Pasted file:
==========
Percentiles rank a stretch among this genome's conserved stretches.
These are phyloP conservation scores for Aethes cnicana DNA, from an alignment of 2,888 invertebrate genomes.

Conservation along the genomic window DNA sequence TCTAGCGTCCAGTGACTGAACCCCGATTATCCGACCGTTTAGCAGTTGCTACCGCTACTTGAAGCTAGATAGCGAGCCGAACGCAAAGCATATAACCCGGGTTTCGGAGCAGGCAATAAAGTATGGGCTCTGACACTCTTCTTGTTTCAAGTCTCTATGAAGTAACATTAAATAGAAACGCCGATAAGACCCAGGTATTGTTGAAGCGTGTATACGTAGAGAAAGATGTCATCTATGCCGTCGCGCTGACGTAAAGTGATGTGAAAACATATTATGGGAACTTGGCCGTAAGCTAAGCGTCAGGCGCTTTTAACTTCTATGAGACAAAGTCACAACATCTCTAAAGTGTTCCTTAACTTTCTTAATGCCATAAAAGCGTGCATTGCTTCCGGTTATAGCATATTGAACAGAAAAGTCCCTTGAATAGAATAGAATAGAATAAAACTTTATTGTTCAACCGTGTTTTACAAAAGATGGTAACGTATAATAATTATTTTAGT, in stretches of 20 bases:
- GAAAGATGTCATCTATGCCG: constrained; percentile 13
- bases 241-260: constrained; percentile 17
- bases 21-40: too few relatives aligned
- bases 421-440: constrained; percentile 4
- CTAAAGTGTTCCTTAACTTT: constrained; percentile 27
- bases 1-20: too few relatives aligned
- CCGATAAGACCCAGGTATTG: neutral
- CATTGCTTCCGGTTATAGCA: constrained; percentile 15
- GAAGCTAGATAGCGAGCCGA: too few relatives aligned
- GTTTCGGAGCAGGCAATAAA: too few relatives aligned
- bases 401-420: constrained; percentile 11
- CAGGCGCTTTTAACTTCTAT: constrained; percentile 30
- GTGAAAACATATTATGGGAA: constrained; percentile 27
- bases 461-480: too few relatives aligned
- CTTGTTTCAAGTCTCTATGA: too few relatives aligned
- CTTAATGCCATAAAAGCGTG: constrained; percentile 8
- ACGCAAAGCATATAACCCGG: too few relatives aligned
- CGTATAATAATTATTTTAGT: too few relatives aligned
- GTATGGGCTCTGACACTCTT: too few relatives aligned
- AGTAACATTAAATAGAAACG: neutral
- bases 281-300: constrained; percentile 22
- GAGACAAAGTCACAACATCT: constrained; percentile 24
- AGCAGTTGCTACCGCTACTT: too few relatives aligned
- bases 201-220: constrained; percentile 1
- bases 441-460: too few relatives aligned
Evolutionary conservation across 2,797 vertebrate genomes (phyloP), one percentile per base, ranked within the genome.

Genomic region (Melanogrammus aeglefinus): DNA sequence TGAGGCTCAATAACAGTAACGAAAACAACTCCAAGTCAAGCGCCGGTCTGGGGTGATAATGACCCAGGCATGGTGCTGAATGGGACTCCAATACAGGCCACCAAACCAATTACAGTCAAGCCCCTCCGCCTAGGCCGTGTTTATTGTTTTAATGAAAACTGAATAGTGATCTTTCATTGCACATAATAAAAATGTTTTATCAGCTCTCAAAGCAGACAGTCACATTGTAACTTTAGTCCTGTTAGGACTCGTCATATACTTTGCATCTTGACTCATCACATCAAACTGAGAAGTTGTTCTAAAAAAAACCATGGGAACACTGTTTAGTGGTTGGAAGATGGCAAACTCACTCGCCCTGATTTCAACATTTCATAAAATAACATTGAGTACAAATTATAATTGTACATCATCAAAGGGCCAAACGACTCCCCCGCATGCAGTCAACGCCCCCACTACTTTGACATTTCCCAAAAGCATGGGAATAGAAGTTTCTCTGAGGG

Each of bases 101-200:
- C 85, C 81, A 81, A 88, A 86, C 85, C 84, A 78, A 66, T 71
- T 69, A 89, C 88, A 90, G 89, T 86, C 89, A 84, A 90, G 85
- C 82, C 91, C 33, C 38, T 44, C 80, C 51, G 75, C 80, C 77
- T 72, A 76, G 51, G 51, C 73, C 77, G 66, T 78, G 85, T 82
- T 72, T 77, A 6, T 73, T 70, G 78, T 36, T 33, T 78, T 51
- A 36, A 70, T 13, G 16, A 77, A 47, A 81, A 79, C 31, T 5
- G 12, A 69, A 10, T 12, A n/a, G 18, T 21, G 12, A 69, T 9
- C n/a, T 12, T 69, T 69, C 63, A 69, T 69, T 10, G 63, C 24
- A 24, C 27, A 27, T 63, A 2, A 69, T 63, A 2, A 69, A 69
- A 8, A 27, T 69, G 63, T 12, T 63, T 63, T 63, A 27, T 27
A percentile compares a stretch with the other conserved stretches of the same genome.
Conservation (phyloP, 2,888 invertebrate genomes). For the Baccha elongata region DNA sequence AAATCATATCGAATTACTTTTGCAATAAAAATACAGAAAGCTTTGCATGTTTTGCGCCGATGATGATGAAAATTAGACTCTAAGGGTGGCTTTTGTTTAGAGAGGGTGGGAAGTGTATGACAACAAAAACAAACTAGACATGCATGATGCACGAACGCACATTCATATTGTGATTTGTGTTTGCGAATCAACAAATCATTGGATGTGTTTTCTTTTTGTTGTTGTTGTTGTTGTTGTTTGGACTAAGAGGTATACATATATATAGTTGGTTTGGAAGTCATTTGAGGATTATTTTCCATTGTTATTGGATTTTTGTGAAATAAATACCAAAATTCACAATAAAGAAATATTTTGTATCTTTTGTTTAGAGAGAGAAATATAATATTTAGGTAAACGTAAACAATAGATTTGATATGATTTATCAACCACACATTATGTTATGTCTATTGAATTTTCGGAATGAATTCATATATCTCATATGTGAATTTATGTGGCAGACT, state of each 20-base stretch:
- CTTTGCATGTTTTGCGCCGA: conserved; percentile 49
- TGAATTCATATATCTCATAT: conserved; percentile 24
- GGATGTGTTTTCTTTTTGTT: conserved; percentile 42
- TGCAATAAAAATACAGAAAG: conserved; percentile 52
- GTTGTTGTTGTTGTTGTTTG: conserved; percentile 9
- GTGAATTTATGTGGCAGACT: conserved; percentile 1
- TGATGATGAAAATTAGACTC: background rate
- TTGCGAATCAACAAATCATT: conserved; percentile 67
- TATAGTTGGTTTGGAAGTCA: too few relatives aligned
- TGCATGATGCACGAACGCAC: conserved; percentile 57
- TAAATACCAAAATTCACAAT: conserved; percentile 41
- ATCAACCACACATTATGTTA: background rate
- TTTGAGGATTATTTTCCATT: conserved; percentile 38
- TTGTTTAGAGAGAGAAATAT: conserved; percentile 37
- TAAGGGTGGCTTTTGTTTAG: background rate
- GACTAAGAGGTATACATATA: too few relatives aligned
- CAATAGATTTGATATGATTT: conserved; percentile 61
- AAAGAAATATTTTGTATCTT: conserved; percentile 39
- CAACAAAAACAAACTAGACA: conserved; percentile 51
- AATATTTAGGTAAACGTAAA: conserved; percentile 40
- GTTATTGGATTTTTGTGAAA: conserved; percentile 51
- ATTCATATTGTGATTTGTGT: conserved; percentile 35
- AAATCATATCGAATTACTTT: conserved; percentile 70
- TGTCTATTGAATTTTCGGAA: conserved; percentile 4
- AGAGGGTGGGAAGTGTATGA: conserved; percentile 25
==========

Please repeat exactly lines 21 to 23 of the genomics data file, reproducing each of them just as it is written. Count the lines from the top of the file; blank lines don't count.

- CGTATAATAATTATTTTAGT: too few relatives aligned
- GTATGGGCTCTGACACTCTT: too few relatives aligned
- AGTAACATTAAATAGAAACG: neutral